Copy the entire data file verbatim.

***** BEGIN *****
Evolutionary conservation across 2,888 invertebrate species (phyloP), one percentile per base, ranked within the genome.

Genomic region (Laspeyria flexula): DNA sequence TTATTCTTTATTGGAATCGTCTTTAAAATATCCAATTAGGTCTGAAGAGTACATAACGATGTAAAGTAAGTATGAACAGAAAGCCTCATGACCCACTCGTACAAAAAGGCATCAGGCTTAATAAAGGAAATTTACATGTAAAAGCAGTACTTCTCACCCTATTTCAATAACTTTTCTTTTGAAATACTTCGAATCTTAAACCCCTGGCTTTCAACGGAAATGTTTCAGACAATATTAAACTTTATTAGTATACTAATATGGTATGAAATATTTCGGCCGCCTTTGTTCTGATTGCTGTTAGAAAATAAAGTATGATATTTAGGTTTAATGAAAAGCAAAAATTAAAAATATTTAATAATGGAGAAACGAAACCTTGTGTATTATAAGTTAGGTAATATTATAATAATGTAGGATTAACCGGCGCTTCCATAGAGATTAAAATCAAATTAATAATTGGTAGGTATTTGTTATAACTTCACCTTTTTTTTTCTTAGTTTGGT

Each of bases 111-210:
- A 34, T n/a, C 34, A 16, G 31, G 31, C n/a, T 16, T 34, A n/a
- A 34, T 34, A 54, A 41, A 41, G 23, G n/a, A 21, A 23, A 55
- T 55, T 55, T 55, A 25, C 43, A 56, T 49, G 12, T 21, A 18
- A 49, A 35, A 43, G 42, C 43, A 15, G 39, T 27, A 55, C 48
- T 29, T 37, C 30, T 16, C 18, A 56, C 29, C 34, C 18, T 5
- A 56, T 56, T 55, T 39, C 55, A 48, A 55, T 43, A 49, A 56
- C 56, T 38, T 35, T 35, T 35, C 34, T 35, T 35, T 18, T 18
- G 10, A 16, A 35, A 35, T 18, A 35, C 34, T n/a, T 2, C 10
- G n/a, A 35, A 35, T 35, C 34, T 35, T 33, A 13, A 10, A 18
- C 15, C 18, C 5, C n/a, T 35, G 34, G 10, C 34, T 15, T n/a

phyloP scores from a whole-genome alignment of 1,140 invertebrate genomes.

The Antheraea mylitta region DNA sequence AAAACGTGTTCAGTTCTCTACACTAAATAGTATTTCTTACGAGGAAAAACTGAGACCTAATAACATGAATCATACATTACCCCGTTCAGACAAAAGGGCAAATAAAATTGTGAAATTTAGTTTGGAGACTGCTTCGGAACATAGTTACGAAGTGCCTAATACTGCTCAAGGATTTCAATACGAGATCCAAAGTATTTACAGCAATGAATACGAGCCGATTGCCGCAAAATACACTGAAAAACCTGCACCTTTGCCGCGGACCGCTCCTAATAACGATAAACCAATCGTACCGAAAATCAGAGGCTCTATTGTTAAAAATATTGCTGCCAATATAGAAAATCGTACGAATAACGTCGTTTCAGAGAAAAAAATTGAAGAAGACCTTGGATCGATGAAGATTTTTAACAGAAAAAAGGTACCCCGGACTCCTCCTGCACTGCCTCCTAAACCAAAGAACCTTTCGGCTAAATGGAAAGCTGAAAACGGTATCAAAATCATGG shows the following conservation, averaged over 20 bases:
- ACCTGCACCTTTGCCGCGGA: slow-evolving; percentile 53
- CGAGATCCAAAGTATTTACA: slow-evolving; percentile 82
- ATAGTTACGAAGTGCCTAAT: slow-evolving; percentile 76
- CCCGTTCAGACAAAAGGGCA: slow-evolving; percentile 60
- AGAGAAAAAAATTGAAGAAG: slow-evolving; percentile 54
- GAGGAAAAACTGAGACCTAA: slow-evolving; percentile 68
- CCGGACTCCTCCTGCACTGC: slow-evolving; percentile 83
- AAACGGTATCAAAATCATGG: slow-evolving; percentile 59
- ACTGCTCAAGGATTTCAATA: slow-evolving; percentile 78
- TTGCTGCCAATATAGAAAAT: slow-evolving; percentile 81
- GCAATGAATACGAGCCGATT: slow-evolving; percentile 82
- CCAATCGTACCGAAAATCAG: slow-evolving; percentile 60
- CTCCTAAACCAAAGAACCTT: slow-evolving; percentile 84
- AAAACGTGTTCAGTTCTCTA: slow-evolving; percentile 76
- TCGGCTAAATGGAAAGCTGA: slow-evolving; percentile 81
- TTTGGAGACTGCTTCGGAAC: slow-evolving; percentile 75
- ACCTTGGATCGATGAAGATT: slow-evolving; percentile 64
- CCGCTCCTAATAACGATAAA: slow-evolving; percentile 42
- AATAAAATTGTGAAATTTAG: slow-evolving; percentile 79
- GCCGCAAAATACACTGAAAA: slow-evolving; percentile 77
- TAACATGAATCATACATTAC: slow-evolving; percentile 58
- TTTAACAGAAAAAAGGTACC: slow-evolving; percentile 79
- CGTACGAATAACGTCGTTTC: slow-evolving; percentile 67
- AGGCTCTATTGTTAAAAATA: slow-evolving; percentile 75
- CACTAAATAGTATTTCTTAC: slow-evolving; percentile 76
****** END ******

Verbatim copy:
Evolutionary conservation across 2,888 invertebrate species (phyloP), one percentile per base, ranked within the genome.

Genomic region (Laspeyria flexula): DNA sequence TTATTCTTTATTGGAATCGTCTTTAAAATATCCAATTAGGTCTGAAGAGTACATAACGATGTAAAGTAAGTATGAACAGAAAGCCTCATGACCCACTCGTACAAAAAGGCATCAGGCTTAATAAAGGAAATTTACATGTAAAAGCAGTACTTCTCACCCTATTTCAATAACTTTTCTTTTGAAATACTTCGAATCTTAAACCCCTGGCTTTCAACGGAAATGTTTCAGACAATATTAAACTTTATTAGTATACTAATATGGTATGAAATATTTCGGCCGCCTTTGTTCTGATTGCTGTTAGAAAATAAAGTATGATATTTAGGTTTAATGAAAAGCAAAAATTAAAAATATTTAATAATGGAGAAACGAAACCTTGTGTATTATAAGTTAGGTAATATTATAATAATGTAGGATTAACCGGCGCTTCCATAGAGATTAAAATCAAATTAATAATTGGTAGGTATTTGTTATAACTTCACCTTTTTTTTTCTTAGTTTGGT

Each of bases 111-210:
- A 34, T n/a, C 34, A 16, G 31, G 31, C n/a, T 16, T 34, A n/a
- A 34, T 34, A 54, A 41, A 41, G 23, G n/a, A 21, A 23, A 55
- T 55, T 55, T 55, A 25, C 43, A 56, T 49, G 12, T 21, A 18
- A 49, A 35, A 43, G 42, C 43, A 15, G 39, T 27, A 55, C 48
- T 29, T 37, C 30, T 16, C 18, A 56, C 29, C 34, C 18, T 5
- A 56, T 56, T 55, T 39, C 55, A 48, A 55, T 43, A 49, A 56
- C 56, T 38, T 35, T 35, T 35, C 34, T 35, T 35, T 18, T 18
- G 10, A 16, A 35, A 35, T 18, A 35, C 34, T n/a, T 2, C 10
- G n/a, A 35, A 35, T 35, C 34, T 35, T 33, A 13, A 10, A 18
- C 15, C 18, C 5, C n/a, T 35, G 34, G 10, C 34, T 15, T n/a

phyloP scores from a whole-genome alignment of 1,140 invertebrate genomes.

The Antheraea mylitta region DNA sequence AAAACGTGTTCAGTTCTCTACACTAAATAGTATTTCTTACGAGGAAAAACTGAGACCTAATAACATGAATCATACATTACCCCGTTCAGACAAAAGGGCAAATAAAATTGTGAAATTTAGTTTGGAGACTGCTTCGGAACATAGTTACGAAGTGCCTAATACTGCTCAAGGATTTCAATACGAGATCCAAAGTATTTACAGCAATGAATACGAGCCGATTGCCGCAAAATACACTGAAAAACCTGCACCTTTGCCGCGGACCGCTCCTAATAACGATAAACCAATCGTACCGAAAATCAGAGGCTCTATTGTTAAAAATATTGCTGCCAATATAGAAAATCGTACGAATAACGTCGTTTCAGAGAAAAAAATTGAAGAAGACCTTGGATCGATGAAGATTTTTAACAGAAAAAAGGTACCCCGGACTCCTCCTGCACTGCCTCCTAAACCAAAGAACCTTTCGGCTAAATGGAAAGCTGAAAACGGTATCAAAATCATGG shows the following conservation, averaged over 20 bases:
- ACCTGCACCTTTGCCGCGGA: slow-evolving; percentile 53
- CGAGATCCAAAGTATTTACA: slow-evolving; percentile 82
- ATAGTTACGAAGTGCCTAAT: slow-evolving; percentile 76
- CCCGTTCAGACAAAAGGGCA: slow-evolving; percentile 60
- AGAGAAAAAAATTGAAGAAG: slow-evolving; percentile 54
- GAGGAAAAACTGAGACCTAA: slow-evolving; percentile 68
- CCGGACTCCTCCTGCACTGC: slow-evolving; percentile 83
- AAACGGTATCAAAATCATGG: slow-evolving; percentile 59
- ACTGCTCAAGGATTTCAATA: slow-evolving; percentile 78
- TTGCTGCCAATATAGAAAAT: slow-evolving; percentile 81
- GCAATGAATACGAGCCGATT: slow-evolving; percentile 82
- CCAATCGTACCGAAAATCAG: slow-evolving; percentile 60
- CTCCTAAACCAAAGAACCTT: slow-evolving; percentile 84
- AAAACGTGTTCAGTTCTCTA: slow-evolving; percentile 76
- TCGGCTAAATGGAAAGCTGA: slow-evolving; percentile 81
- TTTGGAGACTGCTTCGGAAC: slow-evolving; percentile 75
- ACCTTGGATCGATGAAGATT: slow-evolving; percentile 64
- CCGCTCCTAATAACGATAAA: slow-evolving; percentile 42
- AATAAAATTGTGAAATTTAG: slow-evolving; percentile 79
- GCCGCAAAATACACTGAAAA: slow-evolving; percentile 77
- TAACATGAATCATACATTAC: slow-evolving; percentile 58
- TTTAACAGAAAAAAGGTACC: slow-evolving; percentile 79
- CGTACGAATAACGTCGTTTC: slow-evolving; percentile 67
- AGGCTCTATTGTTAAAAATA: slow-evolving; percentile 75
- CACTAAATAGTATTTCTTAC: slow-evolving; percentile 76